There is a really simple solution to this annoying issue. And, surprisingly, it has nothing to do with Zone Alarm. No need to uninstall/reinstall! And, you may even notice several other icons have gone missing over time (volume, AC power, safely remove hardware, etc) but did not notice. This restores them all, and has no known hidden ramifications. It closes two ports to the firewall, which can be opened manually if unforeseen issues arise.
If you log on with a password (even if the password is blank) then next time you log on simply wait 5 minutes with the logon/password screen visible. If icons appear which had not been there on the last logon, then this solution is reported to have a 90% success rate in restoring the missing system try icons. It is from http://winhlp.com/node/16 which has an extensive review of this issue and a number of other, and more time consuming, methods if this simple solution does not work.
The Ostuni Workaround
2004-11-11 – Francesco Saverio Ostuni wrote: "... I found a solution for me that works perfectly. I simply went to My network Places and on the left pane I chose to Hide UPnP devices. This operation does not disable the service (which I need)." To see this choice, you have to have Tools, Folder Options, Show Common Tasks selected. This is still one of the most successful and not very intrusive workarounds, so you could try it first. I keep getting emails stating that the Ostuni Workaround worked well and solved the problem.
An alternative method for the Ostuni Workaround:
More details of the Ostuni Workaround
Francesco Ostuni further mentioned that the same can be done through Control Panel, Add or Remove Programs, on the left side: Add/Remove Windows components; select Networking Services, click on the Details... button, remove the checkmark for the UPnP User Interface, then click on OK. The result is the same. Now the icons are back every time at each reboot.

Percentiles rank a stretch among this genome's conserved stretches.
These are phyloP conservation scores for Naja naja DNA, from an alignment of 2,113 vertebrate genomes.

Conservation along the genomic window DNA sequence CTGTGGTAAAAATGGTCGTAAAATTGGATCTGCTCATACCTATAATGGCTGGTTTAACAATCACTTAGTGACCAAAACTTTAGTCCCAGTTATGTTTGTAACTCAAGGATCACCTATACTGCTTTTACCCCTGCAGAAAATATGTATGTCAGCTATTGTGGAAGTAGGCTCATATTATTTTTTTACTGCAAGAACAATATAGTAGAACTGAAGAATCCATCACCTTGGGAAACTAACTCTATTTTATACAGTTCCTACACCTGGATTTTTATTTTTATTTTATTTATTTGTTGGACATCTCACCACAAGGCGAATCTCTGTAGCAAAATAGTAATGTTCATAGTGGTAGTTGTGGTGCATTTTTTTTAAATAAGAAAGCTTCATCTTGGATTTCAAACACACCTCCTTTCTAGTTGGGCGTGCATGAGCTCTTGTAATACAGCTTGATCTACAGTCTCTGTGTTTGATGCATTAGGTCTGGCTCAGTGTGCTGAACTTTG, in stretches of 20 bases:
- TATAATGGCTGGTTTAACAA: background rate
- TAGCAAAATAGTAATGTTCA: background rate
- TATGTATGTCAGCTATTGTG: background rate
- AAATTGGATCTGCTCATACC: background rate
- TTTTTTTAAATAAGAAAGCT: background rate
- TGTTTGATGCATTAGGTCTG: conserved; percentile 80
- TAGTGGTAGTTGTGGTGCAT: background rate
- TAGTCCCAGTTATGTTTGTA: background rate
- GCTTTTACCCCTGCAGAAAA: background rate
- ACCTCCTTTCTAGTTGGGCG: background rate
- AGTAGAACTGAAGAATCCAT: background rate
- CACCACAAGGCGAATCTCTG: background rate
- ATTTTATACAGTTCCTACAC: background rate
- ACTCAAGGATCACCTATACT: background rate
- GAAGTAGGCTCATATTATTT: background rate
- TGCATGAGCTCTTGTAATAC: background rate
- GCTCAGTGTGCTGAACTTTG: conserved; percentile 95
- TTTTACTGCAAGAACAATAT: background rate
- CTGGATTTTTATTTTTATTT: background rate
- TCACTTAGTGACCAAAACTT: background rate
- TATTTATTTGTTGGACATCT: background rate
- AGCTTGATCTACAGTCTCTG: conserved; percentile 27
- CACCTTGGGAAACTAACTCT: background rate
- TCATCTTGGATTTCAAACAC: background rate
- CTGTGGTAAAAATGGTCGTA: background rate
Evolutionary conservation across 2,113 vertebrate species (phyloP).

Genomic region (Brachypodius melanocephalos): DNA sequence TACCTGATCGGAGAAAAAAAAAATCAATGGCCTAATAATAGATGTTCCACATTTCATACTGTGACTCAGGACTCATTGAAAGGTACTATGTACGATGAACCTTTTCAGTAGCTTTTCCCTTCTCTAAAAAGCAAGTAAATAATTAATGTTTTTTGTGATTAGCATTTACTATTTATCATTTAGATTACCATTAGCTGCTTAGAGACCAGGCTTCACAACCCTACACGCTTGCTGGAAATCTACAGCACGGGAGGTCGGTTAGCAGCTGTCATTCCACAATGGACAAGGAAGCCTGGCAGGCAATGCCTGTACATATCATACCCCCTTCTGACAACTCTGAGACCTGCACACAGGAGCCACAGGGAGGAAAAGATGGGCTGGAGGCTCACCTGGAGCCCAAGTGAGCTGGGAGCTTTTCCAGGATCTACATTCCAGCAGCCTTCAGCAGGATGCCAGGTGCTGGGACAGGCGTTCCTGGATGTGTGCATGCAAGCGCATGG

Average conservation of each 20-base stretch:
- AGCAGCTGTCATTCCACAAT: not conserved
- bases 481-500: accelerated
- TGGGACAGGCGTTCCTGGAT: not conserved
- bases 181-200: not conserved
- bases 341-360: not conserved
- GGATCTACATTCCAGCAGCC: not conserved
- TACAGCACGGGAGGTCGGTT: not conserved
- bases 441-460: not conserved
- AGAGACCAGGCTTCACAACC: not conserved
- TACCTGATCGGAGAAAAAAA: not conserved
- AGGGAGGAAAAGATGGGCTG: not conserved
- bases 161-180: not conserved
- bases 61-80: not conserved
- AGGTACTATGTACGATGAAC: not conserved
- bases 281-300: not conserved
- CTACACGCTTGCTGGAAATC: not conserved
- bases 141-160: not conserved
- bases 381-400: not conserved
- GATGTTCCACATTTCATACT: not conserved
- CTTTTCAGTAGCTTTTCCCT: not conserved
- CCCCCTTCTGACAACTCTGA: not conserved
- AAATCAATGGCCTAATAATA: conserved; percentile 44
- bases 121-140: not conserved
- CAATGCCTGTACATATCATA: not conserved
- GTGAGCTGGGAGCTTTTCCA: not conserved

This has meanwhile been confirmed by many other users and consistently kept a success rate of well over 90%, so we can conclude that this solves the problem on all but the most unusual Windows XP installations.
Apparently this option is only there after Service Pack 2 is installed. I'm not sure whether and how this would work in Windows XP installations without SP2.
It is as yet unclear what exactly the UPnP User Interface does, beside opening two ports. Any information is welcome.
Several people including myself suspect that the UPnP interface does not directly cause the problem, instead there seems to be something wrong with the load order or timing. Perhaps the UPnP interface hogs the system in a way that blocks the systray for too long on some computers.
2005-03-13 – Volker Severt wrote that a side effect of having the UPnP User Interface installed already makes the UPnP devices visible, namely that the relevant ports are opened in the firewall. If you uninstall the UPnP User Interface, these ports are automatically closed, but you can reopen them by hand. They are TCP 2869, subnet, and UDP 1900, subnet. Thus you can still have the UPnP devices visible.